|Editorial Comment: ‘What’s sauce for the goose is sauce for the gander’|
Nicola Sturgeon has been ‘going on’ about how since the ‘failed’ independence vote ‘things have changed’ with the Brexit vote. Apparently this nullifies the ‘once in a lifetime’ promise the SNP made 2 years ago and justifies them threatening another independence referendum.
Let us consider that viewpoint;
Firstly, there is a real danger that if we go down the road of giving ScotGov, the NIA and WAG rights to ‘veto’ parts of any deal to be negotiated with the EU, we will end up in the same situation as the Walloons and the EU / Canada trade deal (apparently this issue has now been ‘resolved’, but remains an indicator of possible future problems for Brexit negotiations)
It is going to be difficult enough getting all 27 EU countries to agree any kind of trade deal with the UK following Brexit, without adding the complexity of agreeing any amendments to a previously agreed position by all ‘members’ of the UK. We could be talking for decades rather than years, as why should any part of the UK get a better deal than the others?
There is a great deal of difference between agreeing a deal about ‘Financial Passporting’ with the EU, which would benefit all parts of the UK (Two-thirds of the people employed by the financial & professional services industry work outside Greater London) and that of giving ScotGov the right to, say, control immigration into Scotland.
The former would just be a continuation of what happens now, while the latter would probably require a ‘hard’ border to prevent the immigrants flying in to Scotland and then catching a train south to England. Other deals ‘outside’ of London could be agreed in regards to car manufacturing / exporting, etc.
UK Financial Centres of Excellence - Gov.uk ~ Open Europe: How the UK’s financial services sector can continue thriving after Brexit ~ Civitas: EU economies have more to lose than the UK from curbs on trade ~ Civitas: The £13bn cost to EU exporters of failing to agree free trade terms with post-Brexit UK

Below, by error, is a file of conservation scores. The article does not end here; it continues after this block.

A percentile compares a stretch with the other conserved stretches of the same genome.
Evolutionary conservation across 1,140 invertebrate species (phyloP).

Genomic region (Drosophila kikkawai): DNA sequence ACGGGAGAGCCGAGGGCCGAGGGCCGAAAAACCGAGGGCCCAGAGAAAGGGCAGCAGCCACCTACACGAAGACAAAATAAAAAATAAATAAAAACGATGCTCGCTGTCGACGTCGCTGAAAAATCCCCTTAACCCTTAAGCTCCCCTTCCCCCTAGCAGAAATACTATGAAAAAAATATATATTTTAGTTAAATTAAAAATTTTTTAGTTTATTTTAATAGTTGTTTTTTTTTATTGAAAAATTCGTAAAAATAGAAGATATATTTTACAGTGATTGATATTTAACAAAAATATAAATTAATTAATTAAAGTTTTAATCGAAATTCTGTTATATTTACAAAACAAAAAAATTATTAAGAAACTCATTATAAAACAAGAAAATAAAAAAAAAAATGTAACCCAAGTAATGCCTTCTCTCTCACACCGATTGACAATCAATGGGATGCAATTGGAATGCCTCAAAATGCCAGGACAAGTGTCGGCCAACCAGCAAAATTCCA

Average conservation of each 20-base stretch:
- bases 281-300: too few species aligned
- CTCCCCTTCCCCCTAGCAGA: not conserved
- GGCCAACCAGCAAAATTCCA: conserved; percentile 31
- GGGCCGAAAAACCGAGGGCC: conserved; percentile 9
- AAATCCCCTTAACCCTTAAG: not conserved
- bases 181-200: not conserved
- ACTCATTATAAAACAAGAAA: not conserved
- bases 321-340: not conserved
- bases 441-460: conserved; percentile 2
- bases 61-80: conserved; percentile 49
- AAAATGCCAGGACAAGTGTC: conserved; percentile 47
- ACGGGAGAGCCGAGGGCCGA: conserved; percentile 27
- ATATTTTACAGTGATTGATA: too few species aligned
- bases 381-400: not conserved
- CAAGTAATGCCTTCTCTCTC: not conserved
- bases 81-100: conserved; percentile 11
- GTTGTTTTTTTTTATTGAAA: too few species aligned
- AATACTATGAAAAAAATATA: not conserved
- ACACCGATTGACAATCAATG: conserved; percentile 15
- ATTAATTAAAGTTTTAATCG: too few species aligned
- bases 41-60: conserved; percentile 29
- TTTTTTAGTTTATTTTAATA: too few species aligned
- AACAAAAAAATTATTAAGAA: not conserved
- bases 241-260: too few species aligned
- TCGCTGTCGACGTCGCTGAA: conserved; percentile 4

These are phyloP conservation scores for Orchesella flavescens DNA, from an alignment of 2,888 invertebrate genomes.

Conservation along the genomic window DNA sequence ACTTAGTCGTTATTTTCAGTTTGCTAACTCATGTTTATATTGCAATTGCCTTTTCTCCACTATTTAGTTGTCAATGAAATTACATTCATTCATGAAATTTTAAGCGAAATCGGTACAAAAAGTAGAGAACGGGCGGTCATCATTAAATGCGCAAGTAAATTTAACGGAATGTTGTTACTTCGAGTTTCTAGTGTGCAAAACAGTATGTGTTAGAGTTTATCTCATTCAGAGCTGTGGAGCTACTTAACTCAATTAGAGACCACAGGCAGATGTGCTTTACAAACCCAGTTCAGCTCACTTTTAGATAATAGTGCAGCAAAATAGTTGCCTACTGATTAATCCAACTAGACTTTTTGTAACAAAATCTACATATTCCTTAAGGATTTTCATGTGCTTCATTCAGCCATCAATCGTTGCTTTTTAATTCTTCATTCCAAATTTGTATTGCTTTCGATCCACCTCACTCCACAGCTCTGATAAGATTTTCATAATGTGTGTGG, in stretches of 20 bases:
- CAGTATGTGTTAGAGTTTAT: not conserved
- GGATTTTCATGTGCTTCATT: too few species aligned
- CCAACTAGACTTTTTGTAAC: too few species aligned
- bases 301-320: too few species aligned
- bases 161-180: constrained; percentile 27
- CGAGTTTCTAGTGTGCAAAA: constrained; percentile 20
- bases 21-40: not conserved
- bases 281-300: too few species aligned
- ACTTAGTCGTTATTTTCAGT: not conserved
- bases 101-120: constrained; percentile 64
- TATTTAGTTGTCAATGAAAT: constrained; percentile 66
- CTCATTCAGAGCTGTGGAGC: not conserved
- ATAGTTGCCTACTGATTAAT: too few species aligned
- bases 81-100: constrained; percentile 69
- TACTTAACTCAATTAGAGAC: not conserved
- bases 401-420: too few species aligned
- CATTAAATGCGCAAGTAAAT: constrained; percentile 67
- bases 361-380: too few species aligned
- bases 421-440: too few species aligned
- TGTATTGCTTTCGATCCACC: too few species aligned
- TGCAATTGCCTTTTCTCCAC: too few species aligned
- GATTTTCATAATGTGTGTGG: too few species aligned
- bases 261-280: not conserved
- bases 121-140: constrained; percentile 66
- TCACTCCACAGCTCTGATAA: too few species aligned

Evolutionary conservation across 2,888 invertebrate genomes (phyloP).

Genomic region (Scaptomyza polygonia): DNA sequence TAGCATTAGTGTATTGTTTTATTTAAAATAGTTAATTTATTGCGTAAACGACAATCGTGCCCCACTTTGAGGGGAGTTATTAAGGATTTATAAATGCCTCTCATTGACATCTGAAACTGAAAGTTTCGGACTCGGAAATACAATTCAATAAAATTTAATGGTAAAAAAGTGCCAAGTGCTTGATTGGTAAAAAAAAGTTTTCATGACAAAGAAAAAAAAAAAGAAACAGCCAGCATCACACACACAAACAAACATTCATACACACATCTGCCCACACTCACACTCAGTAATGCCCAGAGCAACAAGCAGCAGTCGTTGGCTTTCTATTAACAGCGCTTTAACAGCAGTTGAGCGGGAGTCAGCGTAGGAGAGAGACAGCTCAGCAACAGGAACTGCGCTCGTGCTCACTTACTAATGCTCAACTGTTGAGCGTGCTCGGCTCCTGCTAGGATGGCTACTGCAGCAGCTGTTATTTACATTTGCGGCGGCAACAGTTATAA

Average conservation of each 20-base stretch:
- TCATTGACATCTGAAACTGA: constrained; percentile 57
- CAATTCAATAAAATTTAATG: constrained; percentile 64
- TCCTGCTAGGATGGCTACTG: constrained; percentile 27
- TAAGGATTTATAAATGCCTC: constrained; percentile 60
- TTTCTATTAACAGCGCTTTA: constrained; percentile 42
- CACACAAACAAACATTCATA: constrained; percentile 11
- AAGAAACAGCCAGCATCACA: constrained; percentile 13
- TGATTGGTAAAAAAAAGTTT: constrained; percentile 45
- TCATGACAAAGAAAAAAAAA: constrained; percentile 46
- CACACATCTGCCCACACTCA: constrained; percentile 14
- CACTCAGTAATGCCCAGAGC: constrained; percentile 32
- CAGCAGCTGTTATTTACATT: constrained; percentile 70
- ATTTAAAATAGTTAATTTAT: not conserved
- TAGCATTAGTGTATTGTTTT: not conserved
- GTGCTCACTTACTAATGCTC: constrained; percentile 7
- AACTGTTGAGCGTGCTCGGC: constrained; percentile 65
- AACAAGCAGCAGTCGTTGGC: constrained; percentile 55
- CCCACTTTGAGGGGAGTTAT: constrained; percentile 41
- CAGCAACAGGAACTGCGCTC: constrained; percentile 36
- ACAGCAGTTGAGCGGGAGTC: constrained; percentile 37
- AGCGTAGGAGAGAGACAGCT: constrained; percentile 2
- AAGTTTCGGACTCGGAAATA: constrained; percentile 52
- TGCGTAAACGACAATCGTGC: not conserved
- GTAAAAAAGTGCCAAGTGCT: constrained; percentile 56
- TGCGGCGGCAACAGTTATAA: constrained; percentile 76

There is a tremendous amount of work to be done in sorting out & agreeing what will replace the Common Agricultural Policy, Fishing Quotas, European Regional Development Fund, etc. and that is where ScotGov, WAG & NIA have a major role to play in ensuring a ‘fair’ outcomes are achieved within the UK as a whole.
10DS: Joint Ministerial Committee 24 October 2016: statement ~ Editorial Commentary: Brexit may prove beneficial, but it's more complicated than you think ~ Piecemeal approach to devolution has placed the Union under threat ~ IFG: Constitutional crisis looms if UK nations cannot agree on Brexit ~ ScotGov: Business boost
Secondly, if ScotGov wants to obviate its promise over the previous independence referendum because ‘circumstances have changed’, then why shouldn’t the UK government reconsider Scotland’s Fiscal Framework in the event that they ‘obtain’ a more advantageous / different settlement with the EU than the rest of the UK?
It is generally agreed that ‘Scotland got what it wanted’ rather than a ‘fair deal for English taxpayers’ in the negotiations for FF, but it was accepted because Scotland was part of the UK. If, however, Scotland wants a deal with EU-related benefits ‘over & above’ those agreed for the rest of the UK, then surely rUK can claim that ‘circumstances have changed’ and re-visit the Fiscal Framework, as those benefits would not be reflected in the framework. In other words; What's sauce for the goose is sauce for the gander.
If ScotGov wants to be ‘an equal partner’, then perhaps it should ‘pay for itself’ rather than be subsidised by England’s taxpayers. To adapt a historical saying; “Equal per head block grants for UK public expenditure, rather than the Barnett formula, before equality of representation”.
ScotGov: Brexit negotiations - Scotland must be equal partner ~ ScotGov: JMC must give Article 50 clarity ~ Does Scotland want the UK (basically the English taxpayers) to start questioning all funding, including the Barnett formula?